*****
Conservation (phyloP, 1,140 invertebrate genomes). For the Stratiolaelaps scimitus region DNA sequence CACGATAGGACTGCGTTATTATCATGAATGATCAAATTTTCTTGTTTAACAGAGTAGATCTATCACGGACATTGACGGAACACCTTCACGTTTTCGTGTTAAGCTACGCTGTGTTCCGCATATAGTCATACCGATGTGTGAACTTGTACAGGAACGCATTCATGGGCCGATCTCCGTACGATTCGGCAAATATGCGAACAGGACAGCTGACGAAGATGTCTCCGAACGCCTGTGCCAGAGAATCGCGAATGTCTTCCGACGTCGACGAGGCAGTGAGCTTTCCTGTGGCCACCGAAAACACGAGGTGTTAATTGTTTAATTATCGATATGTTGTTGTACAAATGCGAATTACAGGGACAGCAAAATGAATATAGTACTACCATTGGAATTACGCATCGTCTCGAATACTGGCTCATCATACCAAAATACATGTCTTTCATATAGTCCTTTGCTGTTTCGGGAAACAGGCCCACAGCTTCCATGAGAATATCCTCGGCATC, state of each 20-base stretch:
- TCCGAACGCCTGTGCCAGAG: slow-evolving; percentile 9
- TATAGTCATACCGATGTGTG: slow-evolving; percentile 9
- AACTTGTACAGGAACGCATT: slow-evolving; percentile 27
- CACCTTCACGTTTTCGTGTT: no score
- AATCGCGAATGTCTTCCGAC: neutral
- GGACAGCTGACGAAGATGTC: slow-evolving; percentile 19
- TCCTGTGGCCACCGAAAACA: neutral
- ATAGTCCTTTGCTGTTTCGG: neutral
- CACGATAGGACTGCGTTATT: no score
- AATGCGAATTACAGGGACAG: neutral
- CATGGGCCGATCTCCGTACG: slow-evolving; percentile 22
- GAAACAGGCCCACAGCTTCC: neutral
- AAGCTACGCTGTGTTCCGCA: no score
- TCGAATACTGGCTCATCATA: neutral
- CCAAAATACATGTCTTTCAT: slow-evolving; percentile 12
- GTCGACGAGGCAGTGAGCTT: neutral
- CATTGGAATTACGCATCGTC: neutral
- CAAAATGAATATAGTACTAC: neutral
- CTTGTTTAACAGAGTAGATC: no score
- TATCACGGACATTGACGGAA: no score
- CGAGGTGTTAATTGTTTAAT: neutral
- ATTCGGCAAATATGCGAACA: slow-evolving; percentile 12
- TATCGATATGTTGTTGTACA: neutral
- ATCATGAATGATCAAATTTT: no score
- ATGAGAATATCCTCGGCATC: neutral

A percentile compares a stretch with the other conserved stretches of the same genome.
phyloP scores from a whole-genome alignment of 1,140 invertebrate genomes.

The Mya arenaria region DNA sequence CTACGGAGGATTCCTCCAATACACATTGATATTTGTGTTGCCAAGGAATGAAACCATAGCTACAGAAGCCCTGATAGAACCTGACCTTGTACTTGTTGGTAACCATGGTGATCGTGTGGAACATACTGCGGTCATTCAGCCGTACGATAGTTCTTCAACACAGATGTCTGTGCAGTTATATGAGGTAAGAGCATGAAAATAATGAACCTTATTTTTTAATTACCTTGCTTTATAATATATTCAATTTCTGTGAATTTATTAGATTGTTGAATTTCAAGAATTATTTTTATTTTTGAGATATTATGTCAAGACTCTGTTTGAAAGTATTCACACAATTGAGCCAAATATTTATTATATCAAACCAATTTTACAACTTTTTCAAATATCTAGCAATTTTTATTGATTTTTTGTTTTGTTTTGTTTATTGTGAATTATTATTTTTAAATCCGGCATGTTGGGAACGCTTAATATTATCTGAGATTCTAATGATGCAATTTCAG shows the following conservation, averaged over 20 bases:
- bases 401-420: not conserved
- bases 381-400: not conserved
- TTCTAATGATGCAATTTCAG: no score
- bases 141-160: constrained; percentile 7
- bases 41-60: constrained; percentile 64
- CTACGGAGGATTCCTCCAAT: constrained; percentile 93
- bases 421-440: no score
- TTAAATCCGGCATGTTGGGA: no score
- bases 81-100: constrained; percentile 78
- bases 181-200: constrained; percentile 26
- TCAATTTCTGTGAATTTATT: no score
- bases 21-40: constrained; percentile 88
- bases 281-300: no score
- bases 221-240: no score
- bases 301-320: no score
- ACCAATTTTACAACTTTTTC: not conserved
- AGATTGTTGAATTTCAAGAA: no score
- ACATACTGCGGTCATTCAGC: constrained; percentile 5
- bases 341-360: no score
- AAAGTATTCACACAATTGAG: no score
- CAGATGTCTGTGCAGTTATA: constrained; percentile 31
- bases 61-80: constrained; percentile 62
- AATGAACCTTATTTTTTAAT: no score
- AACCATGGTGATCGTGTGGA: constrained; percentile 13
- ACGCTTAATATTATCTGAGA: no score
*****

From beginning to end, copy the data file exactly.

Conservation (phyloP, 1,140 invertebrate genomes). For the Stratiolaelaps scimitus region DNA sequence CACGATAGGACTGCGTTATTATCATGAATGATCAAATTTTCTTGTTTAACAGAGTAGATCTATCACGGACATTGACGGAACACCTTCACGTTTTCGTGTTAAGCTACGCTGTGTTCCGCATATAGTCATACCGATGTGTGAACTTGTACAGGAACGCATTCATGGGCCGATCTCCGTACGATTCGGCAAATATGCGAACAGGACAGCTGACGAAGATGTCTCCGAACGCCTGTGCCAGAGAATCGCGAATGTCTTCCGACGTCGACGAGGCAGTGAGCTTTCCTGTGGCCACCGAAAACACGAGGTGTTAATTGTTTAATTATCGATATGTTGTTGTACAAATGCGAATTACAGGGACAGCAAAATGAATATAGTACTACCATTGGAATTACGCATCGTCTCGAATACTGGCTCATCATACCAAAATACATGTCTTTCATATAGTCCTTTGCTGTTTCGGGAAACAGGCCCACAGCTTCCATGAGAATATCCTCGGCATC, state of each 20-base stretch:
- TCCGAACGCCTGTGCCAGAG: slow-evolving; percentile 9
- TATAGTCATACCGATGTGTG: slow-evolving; percentile 9
- AACTTGTACAGGAACGCATT: slow-evolving; percentile 27
- CACCTTCACGTTTTCGTGTT: no score
- AATCGCGAATGTCTTCCGAC: neutral
- GGACAGCTGACGAAGATGTC: slow-evolving; percentile 19
- TCCTGTGGCCACCGAAAACA: neutral
- ATAGTCCTTTGCTGTTTCGG: neutral
- CACGATAGGACTGCGTTATT: no score
- AATGCGAATTACAGGGACAG: neutral
- CATGGGCCGATCTCCGTACG: slow-evolving; percentile 22
- GAAACAGGCCCACAGCTTCC: neutral
- AAGCTACGCTGTGTTCCGCA: no score
- TCGAATACTGGCTCATCATA: neutral
- CCAAAATACATGTCTTTCAT: slow-evolving; percentile 12
- GTCGACGAGGCAGTGAGCTT: neutral
- CATTGGAATTACGCATCGTC: neutral
- CAAAATGAATATAGTACTAC: neutral
- CTTGTTTAACAGAGTAGATC: no score
- TATCACGGACATTGACGGAA: no score
- CGAGGTGTTAATTGTTTAAT: neutral
- ATTCGGCAAATATGCGAACA: slow-evolving; percentile 12
- TATCGATATGTTGTTGTACA: neutral
- ATCATGAATGATCAAATTTT: no score
- ATGAGAATATCCTCGGCATC: neutral

A percentile compares a stretch with the other conserved stretches of the same genome.
phyloP scores from a whole-genome alignment of 1,140 invertebrate genomes.

The Mya arenaria region DNA sequence CTACGGAGGATTCCTCCAATACACATTGATATTTGTGTTGCCAAGGAATGAAACCATAGCTACAGAAGCCCTGATAGAACCTGACCTTGTACTTGTTGGTAACCATGGTGATCGTGTGGAACATACTGCGGTCATTCAGCCGTACGATAGTTCTTCAACACAGATGTCTGTGCAGTTATATGAGGTAAGAGCATGAAAATAATGAACCTTATTTTTTAATTACCTTGCTTTATAATATATTCAATTTCTGTGAATTTATTAGATTGTTGAATTTCAAGAATTATTTTTATTTTTGAGATATTATGTCAAGACTCTGTTTGAAAGTATTCACACAATTGAGCCAAATATTTATTATATCAAACCAATTTTACAACTTTTTCAAATATCTAGCAATTTTTATTGATTTTTTGTTTTGTTTTGTTTATTGTGAATTATTATTTTTAAATCCGGCATGTTGGGAACGCTTAATATTATCTGAGATTCTAATGATGCAATTTCAG shows the following conservation, averaged over 20 bases:
- bases 401-420: not conserved
- bases 381-400: not conserved
- TTCTAATGATGCAATTTCAG: no score
- bases 141-160: constrained; percentile 7
- bases 41-60: constrained; percentile 64
- CTACGGAGGATTCCTCCAAT: constrained; percentile 93
- bases 421-440: no score
- TTAAATCCGGCATGTTGGGA: no score
- bases 81-100: constrained; percentile 78
- bases 181-200: constrained; percentile 26
- TCAATTTCTGTGAATTTATT: no score
- bases 21-40: constrained; percentile 88
- bases 281-300: no score
- bases 221-240: no score
- bases 301-320: no score
- ACCAATTTTACAACTTTTTC: not conserved
- AGATTGTTGAATTTCAAGAA: no score
- ACATACTGCGGTCATTCAGC: constrained; percentile 5
- bases 341-360: no score
- AAAGTATTCACACAATTGAG: no score
- CAGATGTCTGTGCAGTTATA: constrained; percentile 31
- bases 61-80: constrained; percentile 62
- AATGAACCTTATTTTTTAAT: no score
- AACCATGGTGATCGTGTGGA: constrained; percentile 13
- ACGCTTAATATTATCTGAGA: no score